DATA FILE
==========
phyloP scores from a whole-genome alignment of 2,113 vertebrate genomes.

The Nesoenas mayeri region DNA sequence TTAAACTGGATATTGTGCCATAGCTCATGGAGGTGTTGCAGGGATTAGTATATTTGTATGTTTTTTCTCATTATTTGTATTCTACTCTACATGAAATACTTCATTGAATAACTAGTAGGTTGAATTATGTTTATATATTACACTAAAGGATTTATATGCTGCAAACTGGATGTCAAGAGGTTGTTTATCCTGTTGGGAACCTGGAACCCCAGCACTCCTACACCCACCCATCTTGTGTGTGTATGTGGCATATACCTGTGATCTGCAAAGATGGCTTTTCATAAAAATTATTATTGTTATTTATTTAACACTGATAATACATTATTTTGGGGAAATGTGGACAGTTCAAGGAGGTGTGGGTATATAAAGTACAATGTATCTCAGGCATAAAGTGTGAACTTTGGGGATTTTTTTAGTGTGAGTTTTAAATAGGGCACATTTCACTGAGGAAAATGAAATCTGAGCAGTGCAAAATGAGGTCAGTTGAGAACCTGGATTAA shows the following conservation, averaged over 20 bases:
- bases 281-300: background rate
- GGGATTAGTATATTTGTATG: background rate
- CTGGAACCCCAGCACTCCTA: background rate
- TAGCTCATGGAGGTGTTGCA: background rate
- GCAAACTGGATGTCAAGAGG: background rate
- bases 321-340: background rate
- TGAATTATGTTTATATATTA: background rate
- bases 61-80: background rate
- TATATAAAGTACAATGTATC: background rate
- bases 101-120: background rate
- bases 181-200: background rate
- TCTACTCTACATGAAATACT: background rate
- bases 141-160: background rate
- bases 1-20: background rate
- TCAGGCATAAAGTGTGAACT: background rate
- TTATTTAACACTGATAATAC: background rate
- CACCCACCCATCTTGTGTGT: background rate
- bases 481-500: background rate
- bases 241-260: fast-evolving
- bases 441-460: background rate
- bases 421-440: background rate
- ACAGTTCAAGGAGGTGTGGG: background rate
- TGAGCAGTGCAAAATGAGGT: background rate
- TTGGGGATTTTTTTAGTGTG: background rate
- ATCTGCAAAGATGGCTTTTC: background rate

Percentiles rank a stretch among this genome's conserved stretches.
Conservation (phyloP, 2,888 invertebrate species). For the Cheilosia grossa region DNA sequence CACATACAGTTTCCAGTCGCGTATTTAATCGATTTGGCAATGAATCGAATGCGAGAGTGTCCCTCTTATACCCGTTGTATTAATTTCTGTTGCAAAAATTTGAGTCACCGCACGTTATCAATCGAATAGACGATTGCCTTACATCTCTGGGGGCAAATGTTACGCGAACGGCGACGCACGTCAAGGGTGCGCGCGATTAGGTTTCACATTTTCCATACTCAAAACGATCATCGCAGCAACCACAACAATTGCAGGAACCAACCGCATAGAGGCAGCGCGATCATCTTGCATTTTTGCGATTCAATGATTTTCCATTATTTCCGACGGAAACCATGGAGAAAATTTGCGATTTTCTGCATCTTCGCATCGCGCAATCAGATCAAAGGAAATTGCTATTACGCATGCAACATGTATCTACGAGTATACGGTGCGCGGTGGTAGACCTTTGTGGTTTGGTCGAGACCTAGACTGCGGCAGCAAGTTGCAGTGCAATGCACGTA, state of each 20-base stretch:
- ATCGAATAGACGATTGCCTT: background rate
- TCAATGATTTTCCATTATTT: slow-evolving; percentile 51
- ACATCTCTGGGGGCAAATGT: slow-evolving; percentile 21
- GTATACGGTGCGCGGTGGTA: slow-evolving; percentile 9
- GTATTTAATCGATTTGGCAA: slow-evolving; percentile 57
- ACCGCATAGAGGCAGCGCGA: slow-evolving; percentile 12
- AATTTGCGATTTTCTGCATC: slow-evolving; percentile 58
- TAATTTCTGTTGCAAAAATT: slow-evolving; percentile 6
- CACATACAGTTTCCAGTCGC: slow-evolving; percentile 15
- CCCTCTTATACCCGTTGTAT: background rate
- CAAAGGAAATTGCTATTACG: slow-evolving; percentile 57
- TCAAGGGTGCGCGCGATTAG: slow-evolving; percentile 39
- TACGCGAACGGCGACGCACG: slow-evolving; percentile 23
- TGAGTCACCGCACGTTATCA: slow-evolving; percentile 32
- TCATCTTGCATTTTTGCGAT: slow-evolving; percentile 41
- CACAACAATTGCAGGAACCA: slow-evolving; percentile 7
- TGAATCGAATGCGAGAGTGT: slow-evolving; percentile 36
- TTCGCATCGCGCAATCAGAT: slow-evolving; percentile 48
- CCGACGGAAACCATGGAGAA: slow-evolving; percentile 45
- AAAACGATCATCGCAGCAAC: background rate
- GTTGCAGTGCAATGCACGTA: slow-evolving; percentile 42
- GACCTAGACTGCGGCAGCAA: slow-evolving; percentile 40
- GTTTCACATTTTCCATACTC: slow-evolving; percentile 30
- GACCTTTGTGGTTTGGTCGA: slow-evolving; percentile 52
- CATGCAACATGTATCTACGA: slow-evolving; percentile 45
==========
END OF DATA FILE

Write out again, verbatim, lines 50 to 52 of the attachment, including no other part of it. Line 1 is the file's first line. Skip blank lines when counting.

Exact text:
- GTTGCAGTGCAATGCACGTA: slow-evolving; percentile 42
- GACCTAGACTGCGGCAGCAA: slow-evolving; percentile 40
- GTTTCACATTTTCCATACTC: slow-evolving; percentile 30